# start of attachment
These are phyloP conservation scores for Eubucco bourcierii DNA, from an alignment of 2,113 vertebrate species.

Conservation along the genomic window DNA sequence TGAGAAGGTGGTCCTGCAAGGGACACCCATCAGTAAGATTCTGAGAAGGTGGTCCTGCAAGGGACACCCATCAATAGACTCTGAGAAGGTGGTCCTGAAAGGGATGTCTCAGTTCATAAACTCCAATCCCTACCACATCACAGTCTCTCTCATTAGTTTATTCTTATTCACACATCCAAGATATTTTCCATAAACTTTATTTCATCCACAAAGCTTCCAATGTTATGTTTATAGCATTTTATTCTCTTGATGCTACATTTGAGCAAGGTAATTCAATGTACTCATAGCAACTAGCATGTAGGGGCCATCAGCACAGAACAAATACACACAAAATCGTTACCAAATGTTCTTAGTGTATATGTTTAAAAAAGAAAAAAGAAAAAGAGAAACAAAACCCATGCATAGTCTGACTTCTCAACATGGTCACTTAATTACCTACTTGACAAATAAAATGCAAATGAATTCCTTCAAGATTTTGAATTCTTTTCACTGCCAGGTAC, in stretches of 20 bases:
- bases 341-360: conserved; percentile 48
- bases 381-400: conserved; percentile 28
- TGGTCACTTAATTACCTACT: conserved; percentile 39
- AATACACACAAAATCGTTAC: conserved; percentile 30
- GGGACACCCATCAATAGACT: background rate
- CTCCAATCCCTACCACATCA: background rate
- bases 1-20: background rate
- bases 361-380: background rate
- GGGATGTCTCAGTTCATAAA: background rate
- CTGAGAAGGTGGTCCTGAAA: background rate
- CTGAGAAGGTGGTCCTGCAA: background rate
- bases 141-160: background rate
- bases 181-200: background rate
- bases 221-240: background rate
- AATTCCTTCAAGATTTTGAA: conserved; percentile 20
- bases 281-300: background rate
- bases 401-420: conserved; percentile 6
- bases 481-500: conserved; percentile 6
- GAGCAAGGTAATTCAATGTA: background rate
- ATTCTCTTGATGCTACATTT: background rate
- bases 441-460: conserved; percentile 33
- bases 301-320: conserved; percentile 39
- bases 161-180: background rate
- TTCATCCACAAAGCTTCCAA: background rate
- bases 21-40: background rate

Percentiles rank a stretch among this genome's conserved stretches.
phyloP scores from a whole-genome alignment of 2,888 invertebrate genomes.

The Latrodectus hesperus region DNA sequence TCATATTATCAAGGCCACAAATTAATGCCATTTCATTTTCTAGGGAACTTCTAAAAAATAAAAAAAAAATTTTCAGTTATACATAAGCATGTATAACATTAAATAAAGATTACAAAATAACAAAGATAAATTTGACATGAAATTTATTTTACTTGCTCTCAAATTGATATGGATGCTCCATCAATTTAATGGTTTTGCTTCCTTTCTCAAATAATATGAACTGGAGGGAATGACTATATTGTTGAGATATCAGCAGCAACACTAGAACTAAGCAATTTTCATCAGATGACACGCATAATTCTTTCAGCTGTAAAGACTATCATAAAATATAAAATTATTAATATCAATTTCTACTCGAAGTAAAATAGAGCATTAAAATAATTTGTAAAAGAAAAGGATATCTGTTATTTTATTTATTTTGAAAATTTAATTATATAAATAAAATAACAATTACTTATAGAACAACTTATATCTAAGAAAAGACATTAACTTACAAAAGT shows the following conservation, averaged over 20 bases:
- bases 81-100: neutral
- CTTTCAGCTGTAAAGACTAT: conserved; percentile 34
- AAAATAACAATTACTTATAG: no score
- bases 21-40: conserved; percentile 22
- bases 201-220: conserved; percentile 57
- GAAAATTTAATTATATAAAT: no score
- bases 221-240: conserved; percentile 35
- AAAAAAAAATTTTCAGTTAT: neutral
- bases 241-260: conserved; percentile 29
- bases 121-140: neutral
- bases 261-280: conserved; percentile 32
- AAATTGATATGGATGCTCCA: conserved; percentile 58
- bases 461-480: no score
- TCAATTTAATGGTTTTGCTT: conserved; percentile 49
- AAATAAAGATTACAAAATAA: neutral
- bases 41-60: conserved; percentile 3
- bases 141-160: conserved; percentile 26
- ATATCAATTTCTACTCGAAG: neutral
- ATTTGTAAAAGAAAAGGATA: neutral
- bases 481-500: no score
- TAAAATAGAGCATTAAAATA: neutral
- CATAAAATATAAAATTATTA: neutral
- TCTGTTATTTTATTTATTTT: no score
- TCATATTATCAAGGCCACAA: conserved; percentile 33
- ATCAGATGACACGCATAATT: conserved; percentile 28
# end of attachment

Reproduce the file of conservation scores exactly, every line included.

These are phyloP conservation scores for Eubucco bourcierii DNA, from an alignment of 2,113 vertebrate species.

Conservation along the genomic window DNA sequence TGAGAAGGTGGTCCTGCAAGGGACACCCATCAGTAAGATTCTGAGAAGGTGGTCCTGCAAGGGACACCCATCAATAGACTCTGAGAAGGTGGTCCTGAAAGGGATGTCTCAGTTCATAAACTCCAATCCCTACCACATCACAGTCTCTCTCATTAGTTTATTCTTATTCACACATCCAAGATATTTTCCATAAACTTTATTTCATCCACAAAGCTTCCAATGTTATGTTTATAGCATTTTATTCTCTTGATGCTACATTTGAGCAAGGTAATTCAATGTACTCATAGCAACTAGCATGTAGGGGCCATCAGCACAGAACAAATACACACAAAATCGTTACCAAATGTTCTTAGTGTATATGTTTAAAAAAGAAAAAAGAAAAAGAGAAACAAAACCCATGCATAGTCTGACTTCTCAACATGGTCACTTAATTACCTACTTGACAAATAAAATGCAAATGAATTCCTTCAAGATTTTGAATTCTTTTCACTGCCAGGTAC, in stretches of 20 bases:
- bases 341-360: conserved; percentile 48
- bases 381-400: conserved; percentile 28
- TGGTCACTTAATTACCTACT: conserved; percentile 39
- AATACACACAAAATCGTTAC: conserved; percentile 30
- GGGACACCCATCAATAGACT: background rate
- CTCCAATCCCTACCACATCA: background rate
- bases 1-20: background rate
- bases 361-380: background rate
- GGGATGTCTCAGTTCATAAA: background rate
- CTGAGAAGGTGGTCCTGAAA: background rate
- CTGAGAAGGTGGTCCTGCAA: background rate
- bases 141-160: background rate
- bases 181-200: background rate
- bases 221-240: background rate
- AATTCCTTCAAGATTTTGAA: conserved; percentile 20
- bases 281-300: background rate
- bases 401-420: conserved; percentile 6
- bases 481-500: conserved; percentile 6
- GAGCAAGGTAATTCAATGTA: background rate
- ATTCTCTTGATGCTACATTT: background rate
- bases 441-460: conserved; percentile 33
- bases 301-320: conserved; percentile 39
- bases 161-180: background rate
- TTCATCCACAAAGCTTCCAA: background rate
- bases 21-40: background rate

Percentiles rank a stretch among this genome's conserved stretches.
phyloP scores from a whole-genome alignment of 2,888 invertebrate genomes.

The Latrodectus hesperus region DNA sequence TCATATTATCAAGGCCACAAATTAATGCCATTTCATTTTCTAGGGAACTTCTAAAAAATAAAAAAAAAATTTTCAGTTATACATAAGCATGTATAACATTAAATAAAGATTACAAAATAACAAAGATAAATTTGACATGAAATTTATTTTACTTGCTCTCAAATTGATATGGATGCTCCATCAATTTAATGGTTTTGCTTCCTTTCTCAAATAATATGAACTGGAGGGAATGACTATATTGTTGAGATATCAGCAGCAACACTAGAACTAAGCAATTTTCATCAGATGACACGCATAATTCTTTCAGCTGTAAAGACTATCATAAAATATAAAATTATTAATATCAATTTCTACTCGAAGTAAAATAGAGCATTAAAATAATTTGTAAAAGAAAAGGATATCTGTTATTTTATTTATTTTGAAAATTTAATTATATAAATAAAATAACAATTACTTATAGAACAACTTATATCTAAGAAAAGACATTAACTTACAAAAGT shows the following conservation, averaged over 20 bases:
- bases 81-100: neutral
- CTTTCAGCTGTAAAGACTAT: conserved; percentile 34
- AAAATAACAATTACTTATAG: no score
- bases 21-40: conserved; percentile 22
- bases 201-220: conserved; percentile 57
- GAAAATTTAATTATATAAAT: no score
- bases 221-240: conserved; percentile 35
- AAAAAAAAATTTTCAGTTAT: neutral
- bases 241-260: conserved; percentile 29
- bases 121-140: neutral
- bases 261-280: conserved; percentile 32
- AAATTGATATGGATGCTCCA: conserved; percentile 58
- bases 461-480: no score
- TCAATTTAATGGTTTTGCTT: conserved; percentile 49
- AAATAAAGATTACAAAATAA: neutral
- bases 41-60: conserved; percentile 3
- bases 141-160: conserved; percentile 26
- ATATCAATTTCTACTCGAAG: neutral
- ATTTGTAAAAGAAAAGGATA: neutral
- bases 481-500: no score
- TAAAATAGAGCATTAAAATA: neutral
- CATAAAATATAAAATTATTA: neutral
- TCTGTTATTTTATTTATTTT: no score
- TCATATTATCAAGGCCACAA: conserved; percentile 33
- ATCAGATGACACGCATAATT: conserved; percentile 28